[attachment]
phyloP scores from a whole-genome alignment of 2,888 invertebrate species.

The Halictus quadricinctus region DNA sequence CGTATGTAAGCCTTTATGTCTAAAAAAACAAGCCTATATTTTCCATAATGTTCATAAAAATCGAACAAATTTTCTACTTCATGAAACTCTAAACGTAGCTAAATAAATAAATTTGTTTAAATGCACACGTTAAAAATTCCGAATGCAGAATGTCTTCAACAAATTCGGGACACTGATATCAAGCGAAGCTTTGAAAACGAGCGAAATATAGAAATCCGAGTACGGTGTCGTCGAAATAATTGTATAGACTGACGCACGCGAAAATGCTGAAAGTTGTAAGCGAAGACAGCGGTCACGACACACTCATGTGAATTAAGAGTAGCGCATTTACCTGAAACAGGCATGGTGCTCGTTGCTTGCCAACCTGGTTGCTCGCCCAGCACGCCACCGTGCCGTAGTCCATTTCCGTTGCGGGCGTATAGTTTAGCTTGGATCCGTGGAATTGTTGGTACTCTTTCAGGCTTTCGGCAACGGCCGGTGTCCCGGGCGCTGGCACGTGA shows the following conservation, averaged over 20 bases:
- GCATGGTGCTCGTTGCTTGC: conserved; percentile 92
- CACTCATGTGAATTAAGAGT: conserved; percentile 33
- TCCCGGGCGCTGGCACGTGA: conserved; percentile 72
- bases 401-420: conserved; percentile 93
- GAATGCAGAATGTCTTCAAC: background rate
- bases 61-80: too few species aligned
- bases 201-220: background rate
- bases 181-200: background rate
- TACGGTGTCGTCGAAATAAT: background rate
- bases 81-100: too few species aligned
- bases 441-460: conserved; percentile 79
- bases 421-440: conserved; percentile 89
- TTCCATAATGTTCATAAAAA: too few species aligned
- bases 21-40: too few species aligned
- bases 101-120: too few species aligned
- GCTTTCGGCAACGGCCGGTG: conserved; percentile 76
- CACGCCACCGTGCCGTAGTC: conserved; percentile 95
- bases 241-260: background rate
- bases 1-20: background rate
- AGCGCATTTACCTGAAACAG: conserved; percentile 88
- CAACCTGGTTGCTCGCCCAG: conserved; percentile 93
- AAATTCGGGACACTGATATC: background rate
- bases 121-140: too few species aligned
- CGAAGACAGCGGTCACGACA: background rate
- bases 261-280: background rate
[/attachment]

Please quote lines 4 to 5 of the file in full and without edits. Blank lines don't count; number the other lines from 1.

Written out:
- CACTCATGTGAATTAAGAGT: conserved; percentile 33
- TCCCGGGCGCTGGCACGTGA: conserved; percentile 72